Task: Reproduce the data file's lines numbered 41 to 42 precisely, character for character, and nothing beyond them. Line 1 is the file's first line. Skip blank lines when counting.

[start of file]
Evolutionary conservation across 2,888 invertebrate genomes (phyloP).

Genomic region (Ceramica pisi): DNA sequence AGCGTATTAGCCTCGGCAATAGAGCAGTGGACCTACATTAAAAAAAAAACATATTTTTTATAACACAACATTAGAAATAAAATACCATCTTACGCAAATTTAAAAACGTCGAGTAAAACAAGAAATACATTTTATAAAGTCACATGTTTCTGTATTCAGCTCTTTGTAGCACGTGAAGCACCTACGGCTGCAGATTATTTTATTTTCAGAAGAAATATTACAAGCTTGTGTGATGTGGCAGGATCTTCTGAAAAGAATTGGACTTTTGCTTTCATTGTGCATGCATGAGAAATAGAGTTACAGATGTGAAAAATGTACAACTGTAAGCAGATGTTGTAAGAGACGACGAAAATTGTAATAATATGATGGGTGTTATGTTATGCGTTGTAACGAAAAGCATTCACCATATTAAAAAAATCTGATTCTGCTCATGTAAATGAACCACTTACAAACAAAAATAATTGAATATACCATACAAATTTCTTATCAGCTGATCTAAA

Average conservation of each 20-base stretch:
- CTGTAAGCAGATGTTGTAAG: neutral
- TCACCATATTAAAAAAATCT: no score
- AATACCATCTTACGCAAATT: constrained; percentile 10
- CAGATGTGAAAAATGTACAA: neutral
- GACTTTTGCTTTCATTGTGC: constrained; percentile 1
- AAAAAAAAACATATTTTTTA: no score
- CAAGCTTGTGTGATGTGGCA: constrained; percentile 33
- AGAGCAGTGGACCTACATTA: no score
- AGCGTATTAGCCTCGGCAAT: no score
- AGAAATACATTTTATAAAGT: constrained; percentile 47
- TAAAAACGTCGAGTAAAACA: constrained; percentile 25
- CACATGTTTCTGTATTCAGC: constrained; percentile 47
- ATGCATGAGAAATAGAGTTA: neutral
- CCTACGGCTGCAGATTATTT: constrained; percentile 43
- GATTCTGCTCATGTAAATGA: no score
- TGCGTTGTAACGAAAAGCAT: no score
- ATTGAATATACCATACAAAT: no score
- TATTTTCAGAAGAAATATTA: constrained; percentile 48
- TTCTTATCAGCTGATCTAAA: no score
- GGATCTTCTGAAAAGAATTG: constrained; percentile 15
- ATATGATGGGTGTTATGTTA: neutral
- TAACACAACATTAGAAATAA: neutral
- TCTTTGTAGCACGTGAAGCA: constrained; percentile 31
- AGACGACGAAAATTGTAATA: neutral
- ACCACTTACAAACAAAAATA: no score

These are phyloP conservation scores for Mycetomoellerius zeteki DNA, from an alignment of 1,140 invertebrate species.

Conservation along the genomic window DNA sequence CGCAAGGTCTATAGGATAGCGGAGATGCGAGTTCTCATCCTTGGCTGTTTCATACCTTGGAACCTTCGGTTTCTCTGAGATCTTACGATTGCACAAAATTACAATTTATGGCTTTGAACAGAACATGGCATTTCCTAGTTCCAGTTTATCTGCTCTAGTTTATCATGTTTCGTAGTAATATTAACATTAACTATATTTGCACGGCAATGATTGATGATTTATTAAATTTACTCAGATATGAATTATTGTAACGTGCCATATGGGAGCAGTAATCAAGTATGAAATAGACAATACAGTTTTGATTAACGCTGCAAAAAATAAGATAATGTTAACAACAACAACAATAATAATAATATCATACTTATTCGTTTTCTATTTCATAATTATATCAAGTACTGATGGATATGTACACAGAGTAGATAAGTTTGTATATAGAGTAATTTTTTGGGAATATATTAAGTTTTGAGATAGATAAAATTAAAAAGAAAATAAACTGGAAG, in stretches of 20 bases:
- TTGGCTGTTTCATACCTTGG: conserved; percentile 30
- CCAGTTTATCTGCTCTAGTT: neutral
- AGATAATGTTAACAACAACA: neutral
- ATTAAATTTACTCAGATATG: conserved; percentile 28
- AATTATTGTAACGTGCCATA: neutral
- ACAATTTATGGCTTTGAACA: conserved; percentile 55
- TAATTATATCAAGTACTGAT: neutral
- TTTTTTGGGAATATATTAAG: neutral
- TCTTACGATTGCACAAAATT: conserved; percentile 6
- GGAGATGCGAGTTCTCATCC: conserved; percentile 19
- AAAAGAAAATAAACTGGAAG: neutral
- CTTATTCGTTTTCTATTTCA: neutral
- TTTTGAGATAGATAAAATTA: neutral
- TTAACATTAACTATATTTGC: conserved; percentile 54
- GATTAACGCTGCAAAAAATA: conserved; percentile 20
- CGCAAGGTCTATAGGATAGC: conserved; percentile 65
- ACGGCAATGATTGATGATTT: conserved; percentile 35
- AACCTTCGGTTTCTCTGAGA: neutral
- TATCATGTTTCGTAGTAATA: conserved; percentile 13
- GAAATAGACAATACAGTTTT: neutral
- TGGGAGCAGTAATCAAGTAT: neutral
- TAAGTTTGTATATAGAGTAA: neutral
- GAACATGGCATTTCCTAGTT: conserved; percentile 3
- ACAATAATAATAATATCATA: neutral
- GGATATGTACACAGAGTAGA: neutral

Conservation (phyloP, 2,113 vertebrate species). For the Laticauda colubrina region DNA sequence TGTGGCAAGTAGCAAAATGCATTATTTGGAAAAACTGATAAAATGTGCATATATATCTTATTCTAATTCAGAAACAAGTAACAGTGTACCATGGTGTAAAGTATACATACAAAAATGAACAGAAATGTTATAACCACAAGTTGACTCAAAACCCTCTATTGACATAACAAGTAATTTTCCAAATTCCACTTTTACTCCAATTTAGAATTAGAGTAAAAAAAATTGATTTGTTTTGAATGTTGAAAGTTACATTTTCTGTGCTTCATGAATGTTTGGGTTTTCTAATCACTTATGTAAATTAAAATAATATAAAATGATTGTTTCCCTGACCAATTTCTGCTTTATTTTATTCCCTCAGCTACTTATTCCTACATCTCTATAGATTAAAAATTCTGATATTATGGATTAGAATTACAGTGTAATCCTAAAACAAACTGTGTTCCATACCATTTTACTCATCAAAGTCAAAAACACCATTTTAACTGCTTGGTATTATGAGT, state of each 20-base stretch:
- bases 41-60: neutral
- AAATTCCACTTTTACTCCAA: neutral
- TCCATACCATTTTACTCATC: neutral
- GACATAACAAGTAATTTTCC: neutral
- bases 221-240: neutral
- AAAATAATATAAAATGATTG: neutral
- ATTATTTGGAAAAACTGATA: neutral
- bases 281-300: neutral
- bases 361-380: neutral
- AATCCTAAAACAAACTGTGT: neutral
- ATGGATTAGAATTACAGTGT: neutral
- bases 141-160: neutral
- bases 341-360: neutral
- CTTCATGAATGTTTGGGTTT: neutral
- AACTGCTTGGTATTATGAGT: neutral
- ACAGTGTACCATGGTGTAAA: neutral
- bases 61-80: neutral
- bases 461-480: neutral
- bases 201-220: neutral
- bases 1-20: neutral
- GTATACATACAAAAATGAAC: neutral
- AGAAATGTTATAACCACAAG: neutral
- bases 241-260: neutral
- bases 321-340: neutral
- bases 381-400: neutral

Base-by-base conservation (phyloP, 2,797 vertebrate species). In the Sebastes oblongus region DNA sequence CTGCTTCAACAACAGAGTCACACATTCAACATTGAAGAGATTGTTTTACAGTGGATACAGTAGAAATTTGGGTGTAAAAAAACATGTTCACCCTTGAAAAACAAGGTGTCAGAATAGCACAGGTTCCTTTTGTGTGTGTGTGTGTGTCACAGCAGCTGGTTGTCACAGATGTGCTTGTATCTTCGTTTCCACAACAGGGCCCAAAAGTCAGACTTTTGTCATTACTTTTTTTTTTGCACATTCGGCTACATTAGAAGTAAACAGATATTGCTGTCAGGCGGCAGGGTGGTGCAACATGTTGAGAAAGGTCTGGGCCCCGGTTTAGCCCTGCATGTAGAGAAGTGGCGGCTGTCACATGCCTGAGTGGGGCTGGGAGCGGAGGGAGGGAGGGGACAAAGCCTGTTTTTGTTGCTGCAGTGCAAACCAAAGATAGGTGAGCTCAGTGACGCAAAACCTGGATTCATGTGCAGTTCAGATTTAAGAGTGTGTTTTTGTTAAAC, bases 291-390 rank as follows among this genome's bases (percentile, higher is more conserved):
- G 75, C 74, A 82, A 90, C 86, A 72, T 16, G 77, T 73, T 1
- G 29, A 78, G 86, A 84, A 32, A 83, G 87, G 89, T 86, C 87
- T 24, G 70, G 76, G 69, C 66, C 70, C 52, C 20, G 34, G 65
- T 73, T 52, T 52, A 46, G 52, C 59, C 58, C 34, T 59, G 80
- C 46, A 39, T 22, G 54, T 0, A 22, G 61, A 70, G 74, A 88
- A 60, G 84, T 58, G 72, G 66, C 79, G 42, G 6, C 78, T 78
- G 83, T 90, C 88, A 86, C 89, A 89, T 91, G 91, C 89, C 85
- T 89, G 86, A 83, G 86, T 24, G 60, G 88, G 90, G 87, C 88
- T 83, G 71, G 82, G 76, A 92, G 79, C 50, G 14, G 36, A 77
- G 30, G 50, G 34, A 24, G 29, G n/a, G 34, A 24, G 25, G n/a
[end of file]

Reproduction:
- AAAAGAAAATAAACTGGAAG: neutral
- CTTATTCGTTTTCTATTTCA: neutral